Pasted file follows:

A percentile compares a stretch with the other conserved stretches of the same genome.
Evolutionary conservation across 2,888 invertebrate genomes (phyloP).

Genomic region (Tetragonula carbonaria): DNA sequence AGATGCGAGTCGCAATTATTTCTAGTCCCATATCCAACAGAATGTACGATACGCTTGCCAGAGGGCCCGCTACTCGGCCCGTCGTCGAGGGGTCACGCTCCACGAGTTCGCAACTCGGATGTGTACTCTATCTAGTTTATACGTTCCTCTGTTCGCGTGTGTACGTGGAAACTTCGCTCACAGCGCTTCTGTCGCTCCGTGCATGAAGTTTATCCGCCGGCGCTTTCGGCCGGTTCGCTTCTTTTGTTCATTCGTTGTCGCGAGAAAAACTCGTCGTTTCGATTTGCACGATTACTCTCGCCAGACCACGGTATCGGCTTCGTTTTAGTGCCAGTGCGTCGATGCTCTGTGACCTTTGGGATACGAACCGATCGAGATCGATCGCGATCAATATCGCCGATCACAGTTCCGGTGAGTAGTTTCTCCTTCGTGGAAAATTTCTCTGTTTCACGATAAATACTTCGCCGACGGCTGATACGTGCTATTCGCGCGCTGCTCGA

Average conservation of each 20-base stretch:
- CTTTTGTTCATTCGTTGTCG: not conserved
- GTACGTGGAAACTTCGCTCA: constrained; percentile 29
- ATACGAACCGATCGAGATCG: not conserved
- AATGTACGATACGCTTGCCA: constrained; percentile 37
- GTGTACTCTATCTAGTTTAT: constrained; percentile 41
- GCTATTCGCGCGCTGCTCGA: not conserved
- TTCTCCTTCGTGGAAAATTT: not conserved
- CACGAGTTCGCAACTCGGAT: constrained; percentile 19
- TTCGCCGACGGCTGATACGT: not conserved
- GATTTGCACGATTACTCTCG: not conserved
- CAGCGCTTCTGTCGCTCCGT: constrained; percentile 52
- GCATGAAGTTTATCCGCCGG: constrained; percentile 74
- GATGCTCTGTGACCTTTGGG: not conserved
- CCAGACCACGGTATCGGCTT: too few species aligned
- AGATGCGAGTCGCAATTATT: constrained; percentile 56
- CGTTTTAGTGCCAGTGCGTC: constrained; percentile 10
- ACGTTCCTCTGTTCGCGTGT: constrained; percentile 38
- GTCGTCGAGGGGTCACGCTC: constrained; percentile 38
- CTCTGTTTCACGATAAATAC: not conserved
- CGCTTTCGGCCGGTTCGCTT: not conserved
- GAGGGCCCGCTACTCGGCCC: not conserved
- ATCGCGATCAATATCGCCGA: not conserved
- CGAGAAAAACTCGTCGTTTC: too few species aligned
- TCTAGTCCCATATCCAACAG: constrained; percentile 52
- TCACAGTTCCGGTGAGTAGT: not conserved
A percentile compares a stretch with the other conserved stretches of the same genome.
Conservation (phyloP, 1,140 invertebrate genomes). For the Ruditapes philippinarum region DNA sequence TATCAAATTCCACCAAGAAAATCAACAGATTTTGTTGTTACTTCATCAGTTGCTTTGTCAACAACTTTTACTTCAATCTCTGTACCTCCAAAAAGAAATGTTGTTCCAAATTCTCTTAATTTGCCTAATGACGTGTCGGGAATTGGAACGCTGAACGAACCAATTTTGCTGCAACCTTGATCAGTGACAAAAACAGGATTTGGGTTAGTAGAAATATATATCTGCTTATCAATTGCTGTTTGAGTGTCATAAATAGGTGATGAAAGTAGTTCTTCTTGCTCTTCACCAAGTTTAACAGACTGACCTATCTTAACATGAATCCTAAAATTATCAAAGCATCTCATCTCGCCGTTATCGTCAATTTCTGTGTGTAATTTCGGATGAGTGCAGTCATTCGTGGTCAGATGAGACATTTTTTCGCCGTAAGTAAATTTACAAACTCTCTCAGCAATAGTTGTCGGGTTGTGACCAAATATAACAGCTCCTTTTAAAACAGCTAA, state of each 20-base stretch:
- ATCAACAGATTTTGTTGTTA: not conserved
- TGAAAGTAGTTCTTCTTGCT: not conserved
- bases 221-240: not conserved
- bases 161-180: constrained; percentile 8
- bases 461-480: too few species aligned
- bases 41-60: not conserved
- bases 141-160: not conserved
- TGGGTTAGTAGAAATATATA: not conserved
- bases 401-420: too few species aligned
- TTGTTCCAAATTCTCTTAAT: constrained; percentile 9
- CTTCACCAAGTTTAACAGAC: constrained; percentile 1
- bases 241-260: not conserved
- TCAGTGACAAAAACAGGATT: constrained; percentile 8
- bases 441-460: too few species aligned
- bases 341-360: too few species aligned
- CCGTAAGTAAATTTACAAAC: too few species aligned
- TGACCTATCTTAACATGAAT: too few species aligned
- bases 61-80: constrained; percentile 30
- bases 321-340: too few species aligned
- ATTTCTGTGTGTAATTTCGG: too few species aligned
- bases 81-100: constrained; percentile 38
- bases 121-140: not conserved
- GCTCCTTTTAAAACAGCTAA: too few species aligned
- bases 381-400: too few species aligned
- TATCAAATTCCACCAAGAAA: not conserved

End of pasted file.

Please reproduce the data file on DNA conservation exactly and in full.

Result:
A percentile compares a stretch with the other conserved stretches of the same genome.
Evolutionary conservation across 2,888 invertebrate genomes (phyloP).

Genomic region (Tetragonula carbonaria): DNA sequence AGATGCGAGTCGCAATTATTTCTAGTCCCATATCCAACAGAATGTACGATACGCTTGCCAGAGGGCCCGCTACTCGGCCCGTCGTCGAGGGGTCACGCTCCACGAGTTCGCAACTCGGATGTGTACTCTATCTAGTTTATACGTTCCTCTGTTCGCGTGTGTACGTGGAAACTTCGCTCACAGCGCTTCTGTCGCTCCGTGCATGAAGTTTATCCGCCGGCGCTTTCGGCCGGTTCGCTTCTTTTGTTCATTCGTTGTCGCGAGAAAAACTCGTCGTTTCGATTTGCACGATTACTCTCGCCAGACCACGGTATCGGCTTCGTTTTAGTGCCAGTGCGTCGATGCTCTGTGACCTTTGGGATACGAACCGATCGAGATCGATCGCGATCAATATCGCCGATCACAGTTCCGGTGAGTAGTTTCTCCTTCGTGGAAAATTTCTCTGTTTCACGATAAATACTTCGCCGACGGCTGATACGTGCTATTCGCGCGCTGCTCGA

Average conservation of each 20-base stretch:
- CTTTTGTTCATTCGTTGTCG: not conserved
- GTACGTGGAAACTTCGCTCA: constrained; percentile 29
- ATACGAACCGATCGAGATCG: not conserved
- AATGTACGATACGCTTGCCA: constrained; percentile 37
- GTGTACTCTATCTAGTTTAT: constrained; percentile 41
- GCTATTCGCGCGCTGCTCGA: not conserved
- TTCTCCTTCGTGGAAAATTT: not conserved
- CACGAGTTCGCAACTCGGAT: constrained; percentile 19
- TTCGCCGACGGCTGATACGT: not conserved
- GATTTGCACGATTACTCTCG: not conserved
- CAGCGCTTCTGTCGCTCCGT: constrained; percentile 52
- GCATGAAGTTTATCCGCCGG: constrained; percentile 74
- GATGCTCTGTGACCTTTGGG: not conserved
- CCAGACCACGGTATCGGCTT: too few species aligned
- AGATGCGAGTCGCAATTATT: constrained; percentile 56
- CGTTTTAGTGCCAGTGCGTC: constrained; percentile 10
- ACGTTCCTCTGTTCGCGTGT: constrained; percentile 38
- GTCGTCGAGGGGTCACGCTC: constrained; percentile 38
- CTCTGTTTCACGATAAATAC: not conserved
- CGCTTTCGGCCGGTTCGCTT: not conserved
- GAGGGCCCGCTACTCGGCCC: not conserved
- ATCGCGATCAATATCGCCGA: not conserved
- CGAGAAAAACTCGTCGTTTC: too few species aligned
- TCTAGTCCCATATCCAACAG: constrained; percentile 52
- TCACAGTTCCGGTGAGTAGT: not conserved
A percentile compares a stretch with the other conserved stretches of the same genome.
Conservation (phyloP, 1,140 invertebrate genomes). For the Ruditapes philippinarum region DNA sequence TATCAAATTCCACCAAGAAAATCAACAGATTTTGTTGTTACTTCATCAGTTGCTTTGTCAACAACTTTTACTTCAATCTCTGTACCTCCAAAAAGAAATGTTGTTCCAAATTCTCTTAATTTGCCTAATGACGTGTCGGGAATTGGAACGCTGAACGAACCAATTTTGCTGCAACCTTGATCAGTGACAAAAACAGGATTTGGGTTAGTAGAAATATATATCTGCTTATCAATTGCTGTTTGAGTGTCATAAATAGGTGATGAAAGTAGTTCTTCTTGCTCTTCACCAAGTTTAACAGACTGACCTATCTTAACATGAATCCTAAAATTATCAAAGCATCTCATCTCGCCGTTATCGTCAATTTCTGTGTGTAATTTCGGATGAGTGCAGTCATTCGTGGTCAGATGAGACATTTTTTCGCCGTAAGTAAATTTACAAACTCTCTCAGCAATAGTTGTCGGGTTGTGACCAAATATAACAGCTCCTTTTAAAACAGCTAA, state of each 20-base stretch:
- ATCAACAGATTTTGTTGTTA: not conserved
- TGAAAGTAGTTCTTCTTGCT: not conserved
- bases 221-240: not conserved
- bases 161-180: constrained; percentile 8
- bases 461-480: too few species aligned
- bases 41-60: not conserved
- bases 141-160: not conserved
- TGGGTTAGTAGAAATATATA: not conserved
- bases 401-420: too few species aligned
- TTGTTCCAAATTCTCTTAAT: constrained; percentile 9
- CTTCACCAAGTTTAACAGAC: constrained; percentile 1
- bases 241-260: not conserved
- TCAGTGACAAAAACAGGATT: constrained; percentile 8
- bases 441-460: too few species aligned
- bases 341-360: too few species aligned
- CCGTAAGTAAATTTACAAAC: too few species aligned
- TGACCTATCTTAACATGAAT: too few species aligned
- bases 61-80: constrained; percentile 30
- bases 321-340: too few species aligned
- ATTTCTGTGTGTAATTTCGG: too few species aligned
- bases 81-100: constrained; percentile 38
- bases 121-140: not conserved
- GCTCCTTTTAAAACAGCTAA: too few species aligned
- bases 381-400: too few species aligned
- TATCAAATTCCACCAAGAAA: not conserved